The Jewelry of the Mongols, those fascinating pastoralists of the vast plains of Central Asia, is as strikingly beautiful as it is historically interesting.
In this book Dr. phil. Martha Boyer offers an encompassing treatise of the forms and styles of traditional Mongolian Jewelry, based on a thorough analysis of an exquisite collection, from among a dozen Mongolian tribes, now in the possession of the National Museum of Denmark. She deals in depth with the origin and transformation of motifs and ornamental styles, in particular of the beautiful headdresses and hair ornaments of the women. It is argued that Mongolian silverwork shows artistic elements indebted not only to cultures of India, Tibet, and China but also to ancient Scythian art and once famous Central Asian metalwork. The book is a treasure for anyone interested in the arts and cultures of Central Asia.
Contents: The Mongol Tribes – Descriptive Survey of Headdresses – Descriptive Survey of Ear-Ornaments – Analytical Survey of Headdresses – Descriptive Survey of Accessories – Analytical Survey of Accessories – Silversmiths – Materials – Technique and Execution – Motifs – Summary – Notes – Bibliography – Map of Mongolia – Index of Objects.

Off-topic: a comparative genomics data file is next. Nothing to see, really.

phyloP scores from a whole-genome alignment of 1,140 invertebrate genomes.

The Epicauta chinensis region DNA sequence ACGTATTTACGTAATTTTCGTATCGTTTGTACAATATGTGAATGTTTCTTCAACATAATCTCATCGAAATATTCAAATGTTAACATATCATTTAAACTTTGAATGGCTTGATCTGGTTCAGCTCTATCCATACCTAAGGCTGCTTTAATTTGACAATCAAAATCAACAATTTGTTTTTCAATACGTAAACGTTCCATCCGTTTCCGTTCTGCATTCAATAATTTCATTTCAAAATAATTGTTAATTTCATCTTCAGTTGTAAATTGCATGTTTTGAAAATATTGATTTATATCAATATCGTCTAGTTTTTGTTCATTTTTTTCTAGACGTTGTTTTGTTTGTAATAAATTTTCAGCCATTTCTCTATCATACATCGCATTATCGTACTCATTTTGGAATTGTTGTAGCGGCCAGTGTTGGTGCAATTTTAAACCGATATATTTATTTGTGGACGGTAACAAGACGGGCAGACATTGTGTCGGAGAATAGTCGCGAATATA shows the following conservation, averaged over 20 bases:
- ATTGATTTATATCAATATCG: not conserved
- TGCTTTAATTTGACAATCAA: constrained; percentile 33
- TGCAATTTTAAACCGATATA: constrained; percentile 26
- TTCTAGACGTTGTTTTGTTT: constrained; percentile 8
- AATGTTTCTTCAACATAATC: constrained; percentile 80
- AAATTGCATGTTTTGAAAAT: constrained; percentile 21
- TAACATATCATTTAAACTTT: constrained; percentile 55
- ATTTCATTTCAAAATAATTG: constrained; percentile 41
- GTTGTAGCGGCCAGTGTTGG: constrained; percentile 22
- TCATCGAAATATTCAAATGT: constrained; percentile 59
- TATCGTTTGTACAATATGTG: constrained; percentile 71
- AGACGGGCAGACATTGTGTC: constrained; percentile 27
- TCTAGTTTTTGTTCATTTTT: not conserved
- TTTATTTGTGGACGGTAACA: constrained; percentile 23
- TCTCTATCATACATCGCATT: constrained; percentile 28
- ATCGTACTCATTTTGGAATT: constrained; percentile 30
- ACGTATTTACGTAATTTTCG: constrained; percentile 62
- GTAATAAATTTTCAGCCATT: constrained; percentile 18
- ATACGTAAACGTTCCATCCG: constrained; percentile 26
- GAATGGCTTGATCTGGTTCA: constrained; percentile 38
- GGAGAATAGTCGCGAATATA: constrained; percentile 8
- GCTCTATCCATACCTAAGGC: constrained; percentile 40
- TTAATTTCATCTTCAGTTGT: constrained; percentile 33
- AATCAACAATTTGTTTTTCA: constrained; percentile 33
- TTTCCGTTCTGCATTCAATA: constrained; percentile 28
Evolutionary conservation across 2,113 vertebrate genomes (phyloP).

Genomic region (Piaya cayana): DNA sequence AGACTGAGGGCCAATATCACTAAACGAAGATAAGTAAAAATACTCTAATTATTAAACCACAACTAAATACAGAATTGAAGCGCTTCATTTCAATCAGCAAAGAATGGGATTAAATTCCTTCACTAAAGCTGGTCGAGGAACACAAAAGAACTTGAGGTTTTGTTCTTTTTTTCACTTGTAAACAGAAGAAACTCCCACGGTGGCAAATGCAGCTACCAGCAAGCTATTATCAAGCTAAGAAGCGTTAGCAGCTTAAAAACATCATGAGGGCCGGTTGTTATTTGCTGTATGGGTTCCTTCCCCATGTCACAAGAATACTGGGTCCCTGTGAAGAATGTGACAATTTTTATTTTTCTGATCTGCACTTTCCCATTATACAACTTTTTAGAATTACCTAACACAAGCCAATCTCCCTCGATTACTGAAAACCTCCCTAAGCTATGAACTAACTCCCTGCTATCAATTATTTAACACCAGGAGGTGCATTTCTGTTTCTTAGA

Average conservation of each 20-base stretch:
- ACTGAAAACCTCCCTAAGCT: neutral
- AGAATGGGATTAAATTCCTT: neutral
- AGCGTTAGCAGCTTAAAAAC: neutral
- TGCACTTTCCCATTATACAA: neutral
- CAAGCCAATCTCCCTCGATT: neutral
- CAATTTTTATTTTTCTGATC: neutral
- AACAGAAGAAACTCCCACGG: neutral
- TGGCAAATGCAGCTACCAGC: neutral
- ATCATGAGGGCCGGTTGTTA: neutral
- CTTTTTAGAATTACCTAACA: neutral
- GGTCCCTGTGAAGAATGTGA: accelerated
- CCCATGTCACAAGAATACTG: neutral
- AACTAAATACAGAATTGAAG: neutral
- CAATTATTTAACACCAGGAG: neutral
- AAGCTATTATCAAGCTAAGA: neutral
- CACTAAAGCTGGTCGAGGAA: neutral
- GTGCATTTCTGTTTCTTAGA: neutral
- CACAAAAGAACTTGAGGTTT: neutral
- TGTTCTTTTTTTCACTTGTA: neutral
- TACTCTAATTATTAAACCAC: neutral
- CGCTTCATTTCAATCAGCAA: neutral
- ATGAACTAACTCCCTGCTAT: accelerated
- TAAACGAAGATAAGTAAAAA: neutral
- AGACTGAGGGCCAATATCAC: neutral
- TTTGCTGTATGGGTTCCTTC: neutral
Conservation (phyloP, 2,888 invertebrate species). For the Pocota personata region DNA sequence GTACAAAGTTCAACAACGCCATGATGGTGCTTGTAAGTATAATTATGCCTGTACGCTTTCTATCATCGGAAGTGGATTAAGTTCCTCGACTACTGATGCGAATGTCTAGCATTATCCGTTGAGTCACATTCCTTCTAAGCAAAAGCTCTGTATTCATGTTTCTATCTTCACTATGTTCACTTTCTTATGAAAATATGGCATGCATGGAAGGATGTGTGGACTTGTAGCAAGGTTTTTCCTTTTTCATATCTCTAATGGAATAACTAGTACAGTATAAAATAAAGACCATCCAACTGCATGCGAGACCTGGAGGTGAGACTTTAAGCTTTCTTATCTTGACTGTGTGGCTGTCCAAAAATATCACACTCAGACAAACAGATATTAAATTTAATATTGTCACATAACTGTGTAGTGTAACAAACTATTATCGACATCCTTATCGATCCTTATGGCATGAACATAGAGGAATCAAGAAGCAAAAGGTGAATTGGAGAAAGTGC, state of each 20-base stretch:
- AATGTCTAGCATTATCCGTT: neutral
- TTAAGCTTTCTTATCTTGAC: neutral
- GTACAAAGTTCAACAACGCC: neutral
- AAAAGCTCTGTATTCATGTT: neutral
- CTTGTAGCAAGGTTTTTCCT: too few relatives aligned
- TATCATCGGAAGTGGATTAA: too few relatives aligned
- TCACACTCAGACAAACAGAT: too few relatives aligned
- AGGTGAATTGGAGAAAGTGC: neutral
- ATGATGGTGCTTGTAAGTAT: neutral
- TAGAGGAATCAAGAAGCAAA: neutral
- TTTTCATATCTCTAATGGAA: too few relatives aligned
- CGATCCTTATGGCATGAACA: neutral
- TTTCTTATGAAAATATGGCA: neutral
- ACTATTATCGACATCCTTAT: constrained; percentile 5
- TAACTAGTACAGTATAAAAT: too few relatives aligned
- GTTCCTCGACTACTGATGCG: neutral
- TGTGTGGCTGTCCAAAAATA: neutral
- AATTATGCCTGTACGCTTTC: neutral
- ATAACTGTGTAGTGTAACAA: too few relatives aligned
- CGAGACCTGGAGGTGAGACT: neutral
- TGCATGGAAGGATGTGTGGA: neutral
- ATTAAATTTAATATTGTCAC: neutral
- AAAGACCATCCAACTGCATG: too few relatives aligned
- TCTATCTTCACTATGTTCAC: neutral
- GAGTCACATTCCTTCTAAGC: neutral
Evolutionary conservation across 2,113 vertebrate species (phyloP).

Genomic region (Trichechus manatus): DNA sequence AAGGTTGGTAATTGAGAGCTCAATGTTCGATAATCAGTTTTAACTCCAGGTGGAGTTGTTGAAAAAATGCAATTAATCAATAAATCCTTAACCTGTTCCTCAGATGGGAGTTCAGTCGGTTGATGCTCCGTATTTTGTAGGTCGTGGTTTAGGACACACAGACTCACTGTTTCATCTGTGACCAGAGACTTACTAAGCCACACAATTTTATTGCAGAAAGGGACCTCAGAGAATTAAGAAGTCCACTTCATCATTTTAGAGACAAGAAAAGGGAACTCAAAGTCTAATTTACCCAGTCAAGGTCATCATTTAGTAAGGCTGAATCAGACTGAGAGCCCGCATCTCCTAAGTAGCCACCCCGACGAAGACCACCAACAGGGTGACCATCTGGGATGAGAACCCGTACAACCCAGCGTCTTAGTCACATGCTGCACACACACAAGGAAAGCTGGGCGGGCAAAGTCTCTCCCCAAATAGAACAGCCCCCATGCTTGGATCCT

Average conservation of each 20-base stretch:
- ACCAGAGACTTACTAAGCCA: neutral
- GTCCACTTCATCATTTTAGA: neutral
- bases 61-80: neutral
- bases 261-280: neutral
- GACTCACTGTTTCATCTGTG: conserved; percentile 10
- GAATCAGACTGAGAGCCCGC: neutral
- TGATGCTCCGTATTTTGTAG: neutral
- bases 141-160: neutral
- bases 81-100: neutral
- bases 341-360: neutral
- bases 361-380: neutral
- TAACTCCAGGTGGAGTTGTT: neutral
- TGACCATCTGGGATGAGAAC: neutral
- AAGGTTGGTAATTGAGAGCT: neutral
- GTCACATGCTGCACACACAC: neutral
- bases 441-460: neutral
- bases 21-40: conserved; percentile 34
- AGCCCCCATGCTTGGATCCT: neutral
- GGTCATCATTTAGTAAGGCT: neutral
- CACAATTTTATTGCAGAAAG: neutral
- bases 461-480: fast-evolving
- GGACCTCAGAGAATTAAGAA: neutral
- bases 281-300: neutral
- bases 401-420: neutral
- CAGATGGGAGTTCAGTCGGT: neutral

Published in 1995 in the series The Carlsberg Foundation's Nomad Research Project. Hardcover with dust jacket. 276 pages. 200 illustrations – 90 in colour.
Dr. phil. Martha Boyer (1911-1995) was the Curator of the East Asian collections at the National Museum of Denmark from 1955. She became Senior Lecturer in East Asian Studies at the University of Copenhagen in 1966, where she taught Chinese Art and Culture from 1968, until she retired from the university in 1977. Her major publications, apart from Mongol Jewelry, include her doctoral thesis on Japanese Export Laquers from the Seventeenth Century in the National Museum of Denmark and a Catalogue of Japanese Laquers for the Walters Art Gallery, Baltimore. Martha Boyer wrote several more popular books on Japanese culture.